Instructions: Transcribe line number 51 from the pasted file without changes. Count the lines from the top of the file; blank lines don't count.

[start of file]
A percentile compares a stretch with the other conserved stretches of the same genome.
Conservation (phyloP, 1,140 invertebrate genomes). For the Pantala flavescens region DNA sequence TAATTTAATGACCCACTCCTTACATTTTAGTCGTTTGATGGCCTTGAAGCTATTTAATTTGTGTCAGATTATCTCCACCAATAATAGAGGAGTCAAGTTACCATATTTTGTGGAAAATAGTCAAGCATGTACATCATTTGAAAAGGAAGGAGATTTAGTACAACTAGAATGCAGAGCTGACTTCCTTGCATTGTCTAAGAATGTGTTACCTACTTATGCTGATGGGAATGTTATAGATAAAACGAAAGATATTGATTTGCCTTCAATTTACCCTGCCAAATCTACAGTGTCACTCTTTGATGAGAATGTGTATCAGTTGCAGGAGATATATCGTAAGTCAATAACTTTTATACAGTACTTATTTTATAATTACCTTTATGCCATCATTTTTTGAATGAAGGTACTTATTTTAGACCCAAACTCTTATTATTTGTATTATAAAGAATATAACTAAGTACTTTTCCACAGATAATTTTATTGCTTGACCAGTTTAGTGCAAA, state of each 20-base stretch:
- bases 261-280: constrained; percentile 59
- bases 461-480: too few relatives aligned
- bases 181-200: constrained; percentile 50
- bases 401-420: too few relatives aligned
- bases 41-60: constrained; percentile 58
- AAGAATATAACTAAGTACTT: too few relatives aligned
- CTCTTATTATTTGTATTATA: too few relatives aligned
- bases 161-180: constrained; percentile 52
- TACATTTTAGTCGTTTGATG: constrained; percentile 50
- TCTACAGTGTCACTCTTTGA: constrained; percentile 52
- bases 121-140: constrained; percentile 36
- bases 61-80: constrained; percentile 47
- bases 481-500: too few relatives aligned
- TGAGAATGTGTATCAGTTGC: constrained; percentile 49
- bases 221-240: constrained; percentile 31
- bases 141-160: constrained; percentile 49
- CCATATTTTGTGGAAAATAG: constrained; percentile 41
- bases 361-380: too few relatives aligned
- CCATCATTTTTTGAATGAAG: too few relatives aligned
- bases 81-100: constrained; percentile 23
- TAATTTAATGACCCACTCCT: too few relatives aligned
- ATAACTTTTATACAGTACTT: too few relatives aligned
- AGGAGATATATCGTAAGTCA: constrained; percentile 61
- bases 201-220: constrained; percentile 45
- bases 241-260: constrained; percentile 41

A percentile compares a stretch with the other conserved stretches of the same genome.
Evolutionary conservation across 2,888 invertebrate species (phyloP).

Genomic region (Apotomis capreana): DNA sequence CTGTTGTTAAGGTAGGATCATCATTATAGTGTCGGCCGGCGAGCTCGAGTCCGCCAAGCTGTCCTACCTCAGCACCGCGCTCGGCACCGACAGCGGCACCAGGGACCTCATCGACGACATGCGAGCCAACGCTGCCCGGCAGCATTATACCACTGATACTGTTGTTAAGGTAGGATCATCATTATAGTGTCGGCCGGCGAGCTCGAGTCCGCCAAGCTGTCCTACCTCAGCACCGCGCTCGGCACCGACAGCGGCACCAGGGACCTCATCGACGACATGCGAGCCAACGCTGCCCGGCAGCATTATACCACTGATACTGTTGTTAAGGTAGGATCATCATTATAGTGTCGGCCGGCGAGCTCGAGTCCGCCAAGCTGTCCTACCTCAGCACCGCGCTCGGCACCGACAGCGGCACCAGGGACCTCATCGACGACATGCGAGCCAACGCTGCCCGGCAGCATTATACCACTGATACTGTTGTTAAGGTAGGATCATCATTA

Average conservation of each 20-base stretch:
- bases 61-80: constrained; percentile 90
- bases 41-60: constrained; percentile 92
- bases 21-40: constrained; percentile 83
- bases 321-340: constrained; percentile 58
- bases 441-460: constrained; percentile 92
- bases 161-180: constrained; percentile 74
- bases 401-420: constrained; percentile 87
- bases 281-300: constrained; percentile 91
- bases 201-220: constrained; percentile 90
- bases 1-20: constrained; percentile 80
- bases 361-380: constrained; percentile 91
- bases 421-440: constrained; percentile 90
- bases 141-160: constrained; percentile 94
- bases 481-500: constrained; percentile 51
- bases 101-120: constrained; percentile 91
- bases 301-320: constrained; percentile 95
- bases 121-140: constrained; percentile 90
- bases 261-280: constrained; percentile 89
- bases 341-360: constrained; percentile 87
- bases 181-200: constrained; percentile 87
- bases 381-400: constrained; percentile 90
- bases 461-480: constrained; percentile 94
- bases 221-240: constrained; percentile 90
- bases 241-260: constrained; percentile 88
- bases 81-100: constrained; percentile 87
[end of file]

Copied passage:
- bases 181-200: constrained; percentile 87